Growing up in my house with three older siblings and a father who demanded excellence, you had no choice but to develop a sharp tongue. With a father as a lawyer, I felt no pressure from him to become an attorney; it was just something I felt strongly about from a very early age. I wanted to perform impassioned closing arguments in front of juries, like Atticus Finch in To Kill a Mockingbird or Pacino in And Justice for All.
John McDonald: Career Highlights
1989: Graduates from Georgetown University Law Center
1990: Starts at the Office of the District Attorney of Philadelphia as an assistant district attorney
1995: Moves to the law firm of Cozen O’Connor as a litigation associate
2002: Gets recruited by Toll Brothers as chief litigation counsel
2007: Becomes deputy general counsel of Toll Brothers
2010: Is promoted to general counsel of Toll Brothers
Law school does very little to train you for dealing with the real-life problems you encounter as a lawyer, but it does provide the building blocks needed to analyze legal issues. To be an in-house lawyer, you wear multiple hats: you have to be a businessperson, a lawyer, a trusted advisor and partner, but also the company cop. You have to learn to weigh risks and apply judgment; those are things you do not learn in a classroom. When I look back at my law school training, my major takeaway was preparation. The key to success as a lawyer, no matter what kind of law you practice, is preparation. You have to be more prepared than your adversary, and when you walk into the boardroom, you have to understand the issues and have the facts at your fingertips.
When I got out of law school and passed the bar exam, I began my career as a prosecutor in the Philadelphia district attorney’s (DA) office. I must admit, I had no burning passion to put away bad guys; I wanted to be a trial attorney. Starting my career as an assistant district attorney was the smartest career decision I’ve ever made. When you go to work in a prosecutor’s office or public defender’s office, you are in front of a judge and trying your first case in two weeks. For the law students who are seduced by a significant salary from a big-name firm, they won’t see a courtroom for five or six years and, even then, as an observer in support of a senior partner. I would tell any law student who wants to be a litigator to take a similar path; go to work for the government and get hands-on courtroom experience quickly. This will help you become the best litigator you can be. Eventually, you will catch up to the compensation level of your peers that were drawn to the big firms, but they will never catch up to your trial skills.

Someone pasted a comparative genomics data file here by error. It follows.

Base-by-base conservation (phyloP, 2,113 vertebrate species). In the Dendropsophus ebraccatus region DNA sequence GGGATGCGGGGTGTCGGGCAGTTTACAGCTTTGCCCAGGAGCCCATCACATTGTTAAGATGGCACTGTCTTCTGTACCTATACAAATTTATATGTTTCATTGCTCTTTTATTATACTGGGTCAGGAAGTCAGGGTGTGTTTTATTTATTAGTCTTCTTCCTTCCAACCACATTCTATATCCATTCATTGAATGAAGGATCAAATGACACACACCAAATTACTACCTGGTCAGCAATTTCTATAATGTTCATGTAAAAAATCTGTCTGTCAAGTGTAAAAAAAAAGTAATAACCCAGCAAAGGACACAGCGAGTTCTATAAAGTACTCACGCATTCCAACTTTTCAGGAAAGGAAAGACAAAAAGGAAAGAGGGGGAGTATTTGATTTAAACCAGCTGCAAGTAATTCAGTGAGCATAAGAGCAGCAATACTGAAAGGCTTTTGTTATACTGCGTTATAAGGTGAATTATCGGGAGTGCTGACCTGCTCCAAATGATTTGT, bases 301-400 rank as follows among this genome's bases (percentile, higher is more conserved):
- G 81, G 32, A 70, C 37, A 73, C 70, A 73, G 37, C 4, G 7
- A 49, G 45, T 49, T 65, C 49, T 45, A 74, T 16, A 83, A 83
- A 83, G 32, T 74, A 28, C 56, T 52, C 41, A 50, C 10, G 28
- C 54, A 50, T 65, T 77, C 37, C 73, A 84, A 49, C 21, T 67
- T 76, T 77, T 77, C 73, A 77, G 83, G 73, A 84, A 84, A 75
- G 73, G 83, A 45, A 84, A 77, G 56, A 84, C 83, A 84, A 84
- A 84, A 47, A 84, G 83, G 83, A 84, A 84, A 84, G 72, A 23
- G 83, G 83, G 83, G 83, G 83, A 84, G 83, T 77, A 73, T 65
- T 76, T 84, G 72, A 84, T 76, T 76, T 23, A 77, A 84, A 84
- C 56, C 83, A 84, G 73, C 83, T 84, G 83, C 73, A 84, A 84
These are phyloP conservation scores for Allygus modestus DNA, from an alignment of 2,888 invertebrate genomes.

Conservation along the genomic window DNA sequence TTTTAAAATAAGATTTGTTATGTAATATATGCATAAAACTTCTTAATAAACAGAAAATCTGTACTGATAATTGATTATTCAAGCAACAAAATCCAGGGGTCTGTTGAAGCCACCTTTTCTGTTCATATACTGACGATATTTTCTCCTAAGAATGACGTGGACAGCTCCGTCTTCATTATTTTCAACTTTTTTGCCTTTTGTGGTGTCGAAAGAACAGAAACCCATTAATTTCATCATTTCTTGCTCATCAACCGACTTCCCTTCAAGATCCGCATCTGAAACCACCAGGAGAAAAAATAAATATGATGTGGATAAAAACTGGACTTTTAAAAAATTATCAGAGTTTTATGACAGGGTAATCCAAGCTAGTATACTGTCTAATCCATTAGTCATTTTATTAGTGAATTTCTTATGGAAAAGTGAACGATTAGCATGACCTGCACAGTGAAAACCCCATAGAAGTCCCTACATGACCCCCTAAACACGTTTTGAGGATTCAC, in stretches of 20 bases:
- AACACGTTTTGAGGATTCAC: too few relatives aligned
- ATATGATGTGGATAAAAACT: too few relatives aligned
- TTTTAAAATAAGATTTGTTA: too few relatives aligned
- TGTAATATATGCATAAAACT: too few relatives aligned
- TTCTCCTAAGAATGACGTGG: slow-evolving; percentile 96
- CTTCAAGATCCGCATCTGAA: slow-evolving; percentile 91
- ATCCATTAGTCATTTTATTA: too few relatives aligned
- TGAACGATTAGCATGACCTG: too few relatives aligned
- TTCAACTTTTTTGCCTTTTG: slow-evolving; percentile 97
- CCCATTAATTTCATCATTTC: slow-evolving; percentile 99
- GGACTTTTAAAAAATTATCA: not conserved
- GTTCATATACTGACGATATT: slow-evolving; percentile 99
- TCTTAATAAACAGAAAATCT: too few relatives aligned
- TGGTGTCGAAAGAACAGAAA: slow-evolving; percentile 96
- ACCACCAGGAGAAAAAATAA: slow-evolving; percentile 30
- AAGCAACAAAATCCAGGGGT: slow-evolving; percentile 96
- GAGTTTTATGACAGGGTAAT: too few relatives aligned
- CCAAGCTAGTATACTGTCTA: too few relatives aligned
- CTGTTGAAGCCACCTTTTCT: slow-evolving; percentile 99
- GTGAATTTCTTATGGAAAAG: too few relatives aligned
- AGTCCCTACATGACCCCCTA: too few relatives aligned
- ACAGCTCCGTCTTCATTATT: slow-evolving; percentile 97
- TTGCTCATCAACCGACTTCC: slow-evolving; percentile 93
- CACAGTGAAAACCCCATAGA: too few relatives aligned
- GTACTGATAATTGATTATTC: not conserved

After the DA’s office, I went to the Philadelphia law firm Cozen O’Connor. I was not ready to leave the DA’s office, but I prosecuted a front-page, high-profile criminal case, and the civil firms came to me with offers and promises that I would continue to develop as a trial lawyer trying complex civil cases. Going from prosecuting street crime to a mundane civil practice is, indeed, a difficult transition for a young lawyer, and no, it’s not as exciting or interesting—but you have a job to do and a client to serve, and you work hard to become the master of the facts as you would with any case.
My father, my siblings, my wife, my closest friends—none of them could believe that I was considering leaving a partnership at a law firm to go in-house. They saw it as a step back and, more importantly, a step away from what I loved the most about being a lawyer. I was a chronic workaholic who loved and thrived in the combat of litigation. Despite their advice, I took the job with Toll Brothers as chief litigation counsel, and it has been the second best choice I have made in my career.
Toll Brothers was the only company that could have lured me away from an active litigation practice. It was clear to me from the beginning that it is not a company that regards its legal department as a necessary evil, as many other public companies do. Bob Toll, the company’s founder, is a former litigator; Doug Yearley, the company’s CEO, is a former litigator; half the board members are lawyers. It is a company that respects how legal training shapes the mind, and it is a company that has a well-earned reputation for being aggressive in its approach to litigation, which is a perfect fit for my litigation style.
Being general counsel requires you to wear many hats, serve many clients and interests, juggle many things at the same time, and do all of it while serving as managing partner for a small law firm. You also serve as the company’s chief ethics officer, which is particularly challenging in the construction industry, where your employees are often faced with ethical choices from business partners who are always lobbying for business and willing to position themselves to get that business. Lawyers emerging from law firms, especially litigators, have not developed the skill set to do many of these things. Law school certainly doesn’t prepare you for the management and administrative aspects of the job, but it all becomes a part of a day’s work. ABQ
Beyond the Boardroom
For the past 12 years, away from his office, John McDonald has also hosted the Ann N. McDonald Memorial Basketball Tournament to raise money for breast cancer research. McDonald has combined his passion for the game with a cause that each day fights against the dreaded disease that claimed his mother and afflicts thousands of women and families each year. His family, friends, and colleagues get together every August for the highly competitive weekend basketball tournament, and through their generous contributions they have raised more than $100,000. McDonald is also serving as the chair for the 2013 gala event for Living Beyond Breast Cancer, a Philadelphia-based organization that provides support for victims of the disease.